Long after the bankruptcy is filed and the debtor's business is sold or reorganized, stakeholders investigate the causes of the failure and whether transactions that caused the bankruptcy or took place after the company was insolvent should be avoided for the benefit of the estate and creditors.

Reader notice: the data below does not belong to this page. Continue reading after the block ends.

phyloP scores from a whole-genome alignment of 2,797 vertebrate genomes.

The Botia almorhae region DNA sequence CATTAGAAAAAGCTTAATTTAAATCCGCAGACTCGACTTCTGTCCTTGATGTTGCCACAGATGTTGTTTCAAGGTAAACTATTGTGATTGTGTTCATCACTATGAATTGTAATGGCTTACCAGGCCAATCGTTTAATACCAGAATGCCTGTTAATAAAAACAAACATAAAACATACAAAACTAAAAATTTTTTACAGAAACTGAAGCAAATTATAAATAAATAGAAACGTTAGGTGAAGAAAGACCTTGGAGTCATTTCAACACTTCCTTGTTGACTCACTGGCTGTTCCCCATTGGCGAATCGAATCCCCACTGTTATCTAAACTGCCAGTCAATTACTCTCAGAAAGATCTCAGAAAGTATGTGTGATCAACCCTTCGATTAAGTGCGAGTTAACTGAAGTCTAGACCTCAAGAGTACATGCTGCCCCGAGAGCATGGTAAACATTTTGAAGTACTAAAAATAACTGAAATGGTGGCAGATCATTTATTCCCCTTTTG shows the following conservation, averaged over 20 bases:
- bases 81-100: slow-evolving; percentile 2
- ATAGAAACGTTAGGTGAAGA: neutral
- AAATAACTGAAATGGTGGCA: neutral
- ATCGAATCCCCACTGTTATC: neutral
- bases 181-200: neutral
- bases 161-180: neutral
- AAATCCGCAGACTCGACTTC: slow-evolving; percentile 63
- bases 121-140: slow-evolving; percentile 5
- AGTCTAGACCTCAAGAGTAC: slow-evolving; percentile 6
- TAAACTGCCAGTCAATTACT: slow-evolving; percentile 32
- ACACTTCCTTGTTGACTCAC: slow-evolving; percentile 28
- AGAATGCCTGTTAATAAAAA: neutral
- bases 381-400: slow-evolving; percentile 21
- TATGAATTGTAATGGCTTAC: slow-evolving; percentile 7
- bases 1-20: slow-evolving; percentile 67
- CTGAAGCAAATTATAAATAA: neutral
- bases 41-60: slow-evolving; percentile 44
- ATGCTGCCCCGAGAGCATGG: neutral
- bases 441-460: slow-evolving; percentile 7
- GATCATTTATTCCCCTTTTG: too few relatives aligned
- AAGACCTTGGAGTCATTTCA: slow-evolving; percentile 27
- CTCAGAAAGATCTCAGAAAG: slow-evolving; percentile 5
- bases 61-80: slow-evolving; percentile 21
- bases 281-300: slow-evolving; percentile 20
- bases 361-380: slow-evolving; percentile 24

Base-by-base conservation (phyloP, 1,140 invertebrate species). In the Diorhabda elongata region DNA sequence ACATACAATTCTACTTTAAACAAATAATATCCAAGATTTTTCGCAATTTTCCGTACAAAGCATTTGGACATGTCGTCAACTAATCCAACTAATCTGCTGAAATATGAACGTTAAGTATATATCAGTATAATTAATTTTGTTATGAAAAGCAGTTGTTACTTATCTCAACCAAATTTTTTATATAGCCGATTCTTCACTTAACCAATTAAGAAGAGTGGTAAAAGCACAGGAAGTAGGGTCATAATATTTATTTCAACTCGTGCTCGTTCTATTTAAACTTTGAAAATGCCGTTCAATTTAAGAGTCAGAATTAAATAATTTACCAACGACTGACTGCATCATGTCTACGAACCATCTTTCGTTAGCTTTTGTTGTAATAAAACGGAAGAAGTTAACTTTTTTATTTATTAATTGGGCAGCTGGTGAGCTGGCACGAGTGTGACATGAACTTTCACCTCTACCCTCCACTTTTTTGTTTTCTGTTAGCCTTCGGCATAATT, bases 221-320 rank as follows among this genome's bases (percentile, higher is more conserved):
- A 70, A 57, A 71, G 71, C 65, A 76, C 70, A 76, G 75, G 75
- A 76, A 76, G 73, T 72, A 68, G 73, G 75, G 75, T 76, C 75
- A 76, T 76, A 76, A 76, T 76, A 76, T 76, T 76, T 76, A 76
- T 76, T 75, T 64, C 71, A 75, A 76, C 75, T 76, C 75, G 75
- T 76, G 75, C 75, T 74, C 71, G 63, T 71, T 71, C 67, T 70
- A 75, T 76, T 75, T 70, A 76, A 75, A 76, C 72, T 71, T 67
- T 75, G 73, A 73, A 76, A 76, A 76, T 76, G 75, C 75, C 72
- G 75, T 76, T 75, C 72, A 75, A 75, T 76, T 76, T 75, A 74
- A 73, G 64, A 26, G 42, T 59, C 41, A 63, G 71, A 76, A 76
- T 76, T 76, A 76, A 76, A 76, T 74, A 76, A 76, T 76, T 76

Intentional fraudulent transfers or transfers of property for lack of reasonably equivalent value during insolvency are prosecuted all the time. A less common but interesting area of fraudulent transfer law concerns situations where there is no fraud and the company is not insolvent or even rendered insolvent at the time of the transfer. This basis to avoid transfers—where the result of the transaction is not that the debtor was rendered insolvent, but left with "unreasonably small capital"—was recently addressed in an appeal to the U.S. District Court for the District of Delaware of a decision of U.S. Bankruptcy Judge Kevin J. Carey of the District of Delaware. In Whyte v. Ritchie SG Holdings LLC (In re SemCrude), Civ. No. 13-1375-SLR (Sept. 30, 2014), the district court affirmed the bankruptcy court's decision granting summary judgment dismissing a claim that distributions made for the benefit of insider affiliates of a solvent company should be avoided because they left the company with unreasonably small capital.